Area Handbook for Israel

By Harvey H. Smith; Frederica M. Bunge et al. | Go to book overview

CHAPTER 12
SOCIAL VALUES

Pragmatism, straightforwardness, and dynamism, terms often used in portraying the citizens of Israel, may be applied as well to the set of values that they share. The people, and their attitudes toward those fundamental social questions that confront any society, have been shaped by a diversity of historical factors, producing a value system that is distinctively Israeli. Drawn in the first instance from the Jewish legacy of three millenia, it has been supplemented by the more recent experience of Zionism in Palestine.

The resultant value system offers certain standards for desired behavior. It encourages application of insights from the past in dealing with current problems. Israelis believe it commands the blending of idealism with reality, emotion with firmness, physical labor with respect for the intellectual and spiritual realms, and a strong military posture with a sincere desire for peace.

Whereas specific values, either of substance or of style, may have changed during the initial 21 years of statehood, a core of Israeli values has not only endured but has been reinforced. These basic premises and assumptions are perpetuated through their endorsement by both the younger Sabra (native-born) generation and new immigrants. There is, above all, a deep sense of national consciousness. This concern for the community, in its larger context of the State, and strong attachment to the land of Israel, Eretz Yisrael, overrides such divisive tendencies as doctrinaire partisanship and party affiliation. Similarly, maintenance of the Jewish character of the society in some meaningful form is regarded by an overwhelming majority of the inhabitants as intrinsically valuable and essential.

On the level of interpersonal relations, one's advancement and social standing to a major extent is determined by individual achievement, characteristic of a society imbued with the pioneering spirit for over 50 years, rather than on the basis of prescribed class status, personal connections, or ancestral lineage. Initiative, knowledge, efficiency, sincerity, and candidness are all regarded as admirable virtues. Fulfillment by a person of his duties is expected no less than the exercise of his rights. Freedom of expression, being the primary avenue for dialogue between ruling elite and general population, is preserved in its many forms. Democratic government and social wel-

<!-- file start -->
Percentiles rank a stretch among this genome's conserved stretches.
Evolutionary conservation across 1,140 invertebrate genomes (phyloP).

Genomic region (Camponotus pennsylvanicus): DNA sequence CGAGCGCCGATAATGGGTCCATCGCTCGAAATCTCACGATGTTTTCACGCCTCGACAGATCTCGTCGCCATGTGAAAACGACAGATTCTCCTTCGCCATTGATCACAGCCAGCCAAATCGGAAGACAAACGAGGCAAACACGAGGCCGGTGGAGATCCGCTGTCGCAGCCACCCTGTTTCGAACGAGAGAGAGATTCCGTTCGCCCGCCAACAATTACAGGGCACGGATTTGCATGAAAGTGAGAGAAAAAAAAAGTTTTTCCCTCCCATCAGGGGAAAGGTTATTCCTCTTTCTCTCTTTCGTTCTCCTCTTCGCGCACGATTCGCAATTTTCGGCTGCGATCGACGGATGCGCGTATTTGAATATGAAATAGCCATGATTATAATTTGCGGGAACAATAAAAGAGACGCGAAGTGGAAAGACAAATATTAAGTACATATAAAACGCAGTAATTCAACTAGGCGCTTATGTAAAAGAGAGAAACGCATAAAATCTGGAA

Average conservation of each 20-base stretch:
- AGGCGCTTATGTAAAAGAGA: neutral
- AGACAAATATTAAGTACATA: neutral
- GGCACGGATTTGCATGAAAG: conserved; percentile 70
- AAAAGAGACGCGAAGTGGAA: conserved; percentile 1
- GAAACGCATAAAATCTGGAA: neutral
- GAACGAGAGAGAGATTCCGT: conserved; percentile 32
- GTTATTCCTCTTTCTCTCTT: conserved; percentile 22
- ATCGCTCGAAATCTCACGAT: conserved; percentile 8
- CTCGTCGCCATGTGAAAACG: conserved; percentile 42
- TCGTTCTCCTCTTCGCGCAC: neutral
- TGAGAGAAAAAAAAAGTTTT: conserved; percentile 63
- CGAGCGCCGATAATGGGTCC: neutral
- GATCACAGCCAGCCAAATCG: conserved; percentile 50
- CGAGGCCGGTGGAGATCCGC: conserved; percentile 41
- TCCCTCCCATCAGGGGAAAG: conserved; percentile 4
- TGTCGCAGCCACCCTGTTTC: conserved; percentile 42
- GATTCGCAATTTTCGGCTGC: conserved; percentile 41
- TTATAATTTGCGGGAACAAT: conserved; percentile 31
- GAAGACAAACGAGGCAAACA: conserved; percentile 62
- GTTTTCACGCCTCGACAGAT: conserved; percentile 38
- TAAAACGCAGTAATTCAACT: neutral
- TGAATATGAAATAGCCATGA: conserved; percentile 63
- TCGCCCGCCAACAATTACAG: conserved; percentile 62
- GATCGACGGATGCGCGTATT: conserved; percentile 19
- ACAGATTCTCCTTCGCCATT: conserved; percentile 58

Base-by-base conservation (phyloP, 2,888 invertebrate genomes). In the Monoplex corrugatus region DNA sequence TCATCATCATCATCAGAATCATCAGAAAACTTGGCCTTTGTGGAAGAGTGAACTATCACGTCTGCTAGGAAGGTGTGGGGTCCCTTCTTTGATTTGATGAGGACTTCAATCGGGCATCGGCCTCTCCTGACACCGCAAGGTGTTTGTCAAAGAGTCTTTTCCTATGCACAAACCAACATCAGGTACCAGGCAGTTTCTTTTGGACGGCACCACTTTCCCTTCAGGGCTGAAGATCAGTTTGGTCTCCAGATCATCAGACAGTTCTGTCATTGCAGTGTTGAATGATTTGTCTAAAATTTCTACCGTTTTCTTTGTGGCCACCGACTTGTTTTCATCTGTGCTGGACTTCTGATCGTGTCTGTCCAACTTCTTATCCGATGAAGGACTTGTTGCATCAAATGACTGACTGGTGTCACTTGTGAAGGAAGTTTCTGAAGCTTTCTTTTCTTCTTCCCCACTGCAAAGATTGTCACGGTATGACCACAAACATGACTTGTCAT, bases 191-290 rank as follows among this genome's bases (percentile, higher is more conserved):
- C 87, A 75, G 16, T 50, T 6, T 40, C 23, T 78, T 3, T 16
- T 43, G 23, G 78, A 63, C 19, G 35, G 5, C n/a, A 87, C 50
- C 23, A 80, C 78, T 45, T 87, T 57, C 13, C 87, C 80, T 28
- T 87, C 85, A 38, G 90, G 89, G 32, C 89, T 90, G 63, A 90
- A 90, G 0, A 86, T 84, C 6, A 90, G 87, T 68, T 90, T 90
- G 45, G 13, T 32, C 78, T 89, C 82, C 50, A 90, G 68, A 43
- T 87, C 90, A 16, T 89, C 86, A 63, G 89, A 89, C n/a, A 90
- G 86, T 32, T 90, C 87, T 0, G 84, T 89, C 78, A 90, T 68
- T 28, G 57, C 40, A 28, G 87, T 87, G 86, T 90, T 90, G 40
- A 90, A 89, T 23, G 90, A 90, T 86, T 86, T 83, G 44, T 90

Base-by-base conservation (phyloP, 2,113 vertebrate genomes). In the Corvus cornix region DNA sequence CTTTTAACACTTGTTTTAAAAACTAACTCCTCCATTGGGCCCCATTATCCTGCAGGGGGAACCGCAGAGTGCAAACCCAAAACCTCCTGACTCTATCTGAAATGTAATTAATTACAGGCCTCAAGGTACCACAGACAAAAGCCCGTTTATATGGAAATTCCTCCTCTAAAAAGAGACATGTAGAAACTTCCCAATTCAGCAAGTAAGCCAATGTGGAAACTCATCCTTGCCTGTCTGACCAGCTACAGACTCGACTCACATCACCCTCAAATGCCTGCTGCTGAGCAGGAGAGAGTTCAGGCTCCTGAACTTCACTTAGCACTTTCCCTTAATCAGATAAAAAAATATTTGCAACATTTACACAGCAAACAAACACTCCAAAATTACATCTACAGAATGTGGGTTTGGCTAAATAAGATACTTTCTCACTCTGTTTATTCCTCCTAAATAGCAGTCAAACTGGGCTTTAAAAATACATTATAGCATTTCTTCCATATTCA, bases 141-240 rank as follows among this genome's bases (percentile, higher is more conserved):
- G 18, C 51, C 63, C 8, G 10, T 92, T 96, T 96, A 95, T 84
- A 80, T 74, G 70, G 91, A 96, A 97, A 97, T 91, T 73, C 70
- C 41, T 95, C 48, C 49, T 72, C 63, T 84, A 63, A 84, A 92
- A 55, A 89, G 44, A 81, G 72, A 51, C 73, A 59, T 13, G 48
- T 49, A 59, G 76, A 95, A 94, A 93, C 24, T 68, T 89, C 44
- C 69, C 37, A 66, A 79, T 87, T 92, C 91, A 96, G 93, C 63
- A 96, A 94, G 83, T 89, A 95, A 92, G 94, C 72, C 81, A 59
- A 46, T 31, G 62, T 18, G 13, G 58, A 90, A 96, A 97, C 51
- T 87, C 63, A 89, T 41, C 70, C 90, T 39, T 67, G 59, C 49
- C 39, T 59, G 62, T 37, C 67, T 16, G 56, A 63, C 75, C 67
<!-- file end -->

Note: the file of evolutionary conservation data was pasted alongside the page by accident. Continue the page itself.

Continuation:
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Area Handbook for Israel
Table of contents

Table of contents

  • Title Page i
  • Preface v
  • COUNTRY SUMMARY vii
  • Contents xi
  • SECTION I. SOCIAL 1
  • Chapter 2 - PHYSICAL ENVIRONMENT 13
  • Chapter 3 Historical Setting 29
  • Chapter 4 - POPULATION 55
  • Chapter 5 Ethnic Groups and Languages 67
  • Chapter 6 Social Structures 75
  • Chapter 7 Family 89
  • CHAPTER 8 - LIVING CONDITIONS 98
  • Chapter 9 - EDUCATION 113
  • Chapter 10 - ARTISTIC AND INTELLECTUAL EXPRESSION 131
  • Chapter 12 - SOCIAL VALUES 153
  • SECTION II. POLITICAL 163
  • Chapter 14 - POLITICAL DYNAMICS 187
  • Chapter 15 Foreign Relations 209
  • Chapter 16 - PUBLIC INFORMATION 221
  • Chapter 17 - POLITICAL VALUES AND ATTITUDES 239
  • Chapter 18 - BIOGRAPHIES OF SELECTED KEY PERSONALITIES 255
  • SECTION III. ECONOMIC 273
  • Chapter 20 Agriculture 285
  • Chapter 21 Industry 299
  • Chapter 22 Labor 311
  • Chapter 23 - DOMESTIC TRADE 333
  • Chapter 24 - FOREIGN ECONOMIC RELATIONS 345
  • Chapter 25 Financial and Monetary System 357
  • SECTION IV. NATIONAL SECURITY 369
  • Chapter 27 - PUBLIC ORDER AND INTERNAL SECURITY 397
  • Index 447
  • PUBLISHED AREA HANDBOOKS 457
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